“Ring-a-round the rosie,
A pocket full of posies,
We all fall down”
You’re having a dream
You find yourself a noble in the European middle ages, living in a castle.
You’re surrounded by servants with walls that keep you safe from barbarians.
Your home is in the main castle, near the west tower — a favourable location offering rapid protection to you and other noble families within the castle from raids or invading armies. Your clothing is finely tailored, made of imported cotton and exotic feather lining, instead of animal hide from the local butcher, making you stand out as an elite.
You have more frequent access to baths than the servants or farmers, and your supply of French imported cosmetics like Bloom of Ninon are nearly endless.
You enjoy preferred seating in the common dining hall, with a fresh, meat-only, meal served with the finest fermented spirits, in the finest metal cups. Before heading out for dinner in the common hall, you always remembered to fill your pockets with the herbs and flowers your servants have to prepare for you.
Your life, by measure, is one of luxury and privilege over those of the common people.
You are the ruling class.
Stay in that place for a moment.
Now wake up
The setting you found yourself dreaming about was roughly the 14th to the 17th century. The time in which we base most of our popular fairytales in the western world.
Described to you is a world that once existed as we wish to remember it. But we fail to consider the rest of the reality.
Castle life was no fairytale, and nostalgia is but a shield against reality.
For those pining on a romantic era of chivalry, silver spoons, knights in shining armour, princesses, pints of mead, clan songs, jousting (typically featuring a blunted, or 3 pointed lance, rendering it a stick more than a weapon to reduce the chance of injury), you would be called nostalgic.
Castles were typically overpopulated walled settlements, that were themselves unsustainable dwellings with no interior agriculture. They were supplied by surrounding farms, which were vulnerable to raids. This made protective walls a potential tomb when under siege.
Reports of people eating one another were not uncommon in such occurrences.
Magic potions cured most diseases
The magic potions that claimed to cure disease, and the imported cosmetics that you would likely have considered a luxury were typically made of arsenic, mercury, lead, bleaching agents and/or animal excrement — typically bird, due to the white pigment which was the fashion of the area.
There was no plumbing
Even in noble houses, excrement was collected in buckets in your single room home, then discarded on the streets or over the castle walls. Imagine over 100 people per day doing that.
No plumbing also means no uncontaminated water. Nearby rivers and streams were often horribly contaminated with the discarded human and animal excrement and discarded animal and human remains, making water sources toxic. The only way to drink safely was to ferment water using yeasts and fruits, into meads and wines. With this being the only source of hydration, children as young as 2 years old were drunk 24hrs a day, for their entire lives. Making death by violent murder or disease the leading cause of death of any class, by age 30.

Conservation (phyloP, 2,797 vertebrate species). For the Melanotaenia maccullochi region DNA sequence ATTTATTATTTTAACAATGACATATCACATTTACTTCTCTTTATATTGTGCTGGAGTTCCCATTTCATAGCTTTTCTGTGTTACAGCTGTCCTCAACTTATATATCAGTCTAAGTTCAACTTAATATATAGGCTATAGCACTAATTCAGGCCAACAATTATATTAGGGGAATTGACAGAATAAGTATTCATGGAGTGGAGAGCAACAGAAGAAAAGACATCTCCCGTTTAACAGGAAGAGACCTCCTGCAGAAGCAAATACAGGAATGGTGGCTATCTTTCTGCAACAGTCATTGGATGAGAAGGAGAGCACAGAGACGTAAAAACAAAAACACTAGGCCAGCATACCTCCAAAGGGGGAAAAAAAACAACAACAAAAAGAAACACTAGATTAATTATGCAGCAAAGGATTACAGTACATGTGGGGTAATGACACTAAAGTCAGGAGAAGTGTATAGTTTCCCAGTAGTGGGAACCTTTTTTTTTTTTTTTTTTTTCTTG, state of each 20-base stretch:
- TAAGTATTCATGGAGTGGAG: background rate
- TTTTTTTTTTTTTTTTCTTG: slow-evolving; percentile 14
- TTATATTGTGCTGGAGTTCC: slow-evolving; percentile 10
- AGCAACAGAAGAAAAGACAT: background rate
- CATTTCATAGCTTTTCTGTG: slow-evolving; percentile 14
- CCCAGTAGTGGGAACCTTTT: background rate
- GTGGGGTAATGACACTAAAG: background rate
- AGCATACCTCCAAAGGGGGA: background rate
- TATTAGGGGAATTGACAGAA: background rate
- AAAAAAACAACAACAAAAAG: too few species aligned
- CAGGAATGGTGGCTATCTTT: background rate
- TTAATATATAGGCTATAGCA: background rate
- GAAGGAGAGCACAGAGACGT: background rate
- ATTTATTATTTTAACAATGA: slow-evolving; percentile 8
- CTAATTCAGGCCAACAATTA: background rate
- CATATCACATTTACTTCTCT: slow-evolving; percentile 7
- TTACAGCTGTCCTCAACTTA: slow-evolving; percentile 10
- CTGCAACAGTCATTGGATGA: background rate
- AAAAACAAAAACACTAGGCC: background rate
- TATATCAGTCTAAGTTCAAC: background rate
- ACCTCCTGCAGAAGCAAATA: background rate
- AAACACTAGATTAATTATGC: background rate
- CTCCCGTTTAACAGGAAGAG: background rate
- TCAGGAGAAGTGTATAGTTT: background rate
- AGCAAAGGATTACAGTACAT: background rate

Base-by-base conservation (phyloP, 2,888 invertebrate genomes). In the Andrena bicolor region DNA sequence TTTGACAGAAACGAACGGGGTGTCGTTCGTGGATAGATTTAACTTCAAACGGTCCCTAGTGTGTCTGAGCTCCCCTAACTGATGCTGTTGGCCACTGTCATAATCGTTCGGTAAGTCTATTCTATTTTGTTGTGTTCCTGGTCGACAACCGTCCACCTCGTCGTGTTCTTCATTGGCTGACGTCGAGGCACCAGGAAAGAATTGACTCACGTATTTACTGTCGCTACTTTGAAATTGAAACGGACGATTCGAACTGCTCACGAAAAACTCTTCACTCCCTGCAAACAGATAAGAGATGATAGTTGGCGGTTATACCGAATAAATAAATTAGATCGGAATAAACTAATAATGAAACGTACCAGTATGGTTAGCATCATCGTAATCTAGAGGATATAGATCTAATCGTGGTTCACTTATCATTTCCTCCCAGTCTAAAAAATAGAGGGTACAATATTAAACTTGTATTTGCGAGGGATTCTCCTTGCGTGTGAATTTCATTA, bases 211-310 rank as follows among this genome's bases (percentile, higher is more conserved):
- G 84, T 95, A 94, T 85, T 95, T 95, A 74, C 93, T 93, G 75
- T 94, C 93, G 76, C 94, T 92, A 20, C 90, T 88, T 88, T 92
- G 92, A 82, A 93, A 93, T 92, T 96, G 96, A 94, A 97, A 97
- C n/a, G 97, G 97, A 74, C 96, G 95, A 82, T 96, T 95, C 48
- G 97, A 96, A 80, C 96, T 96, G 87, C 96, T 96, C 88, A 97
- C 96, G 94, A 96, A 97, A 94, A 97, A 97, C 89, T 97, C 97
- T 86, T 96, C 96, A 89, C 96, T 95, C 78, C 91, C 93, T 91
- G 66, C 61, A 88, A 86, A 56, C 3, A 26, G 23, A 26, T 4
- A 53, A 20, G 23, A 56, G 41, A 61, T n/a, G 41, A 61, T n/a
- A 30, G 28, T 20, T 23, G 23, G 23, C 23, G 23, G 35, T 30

Baths were infrequent
Most servants bathed as little as once per week, and nobles nearly as infrequently.
This led to an urgent need to keep herbs and flowers handy to store in one’s clothing. This covered the odours of the excrement-based cosmetics, your rotting flesh (as you were likely to have smallpox or syphilis), the lack of bathing, and the smell of your clothing — which often is made of materials contaminated with parasites. The most common were lice, and the bacteria responsible for Black Death, a disease which likely is the origin for the popular children’s rhyme;
Ring-a-round the rosie,
A pocket full of posies,
We all fall down
Breaking down the rhyme, it doesn’t take long to notice the grim story of the everyday lives of children in castle walls. Normalizing events through song is an ancient coping mechanism used culturally for thousands of years. Normalize suffering at a young age, and we can learn to accept almost any reality.
Rats lived in your home, by the dozens
Rats number within castle walls by the thousands, making the spread of disease go unchecked.
All plants were poison
The disease was everywhere. Sadly, it was believed that most plants we know are medicinal today were poisonous, making herbal and plant medicine treatments almost impossible. Most resorted to bloodletting. This was often performed by lancing larger blood vessels to “bleed infections out” into a bucket placed under a patient. The procedure endured at modern barbershops around the world until the mid-1800s, when a barber was seen as a one-stop health professional, licensed to do just about anything.
These are hardly the conditions of fairy tales, wouldn’t you agree?
Why this disturbing thought experiment?
Nostalgia, particularly misinformed nostalgia, can be a dangerous personal and cultural delusion process.
When times get hard, our minds fool us. We look to the distant past, to memory we think we have or that our society has, and we utter — “If only things could go back to the way they used to be.”
But how many of us have questioned the accuracy of the past we’ve chosen to remember?
Don’t get locked away in Castle Nostalgia. Your fairytale won’t be what you imagined.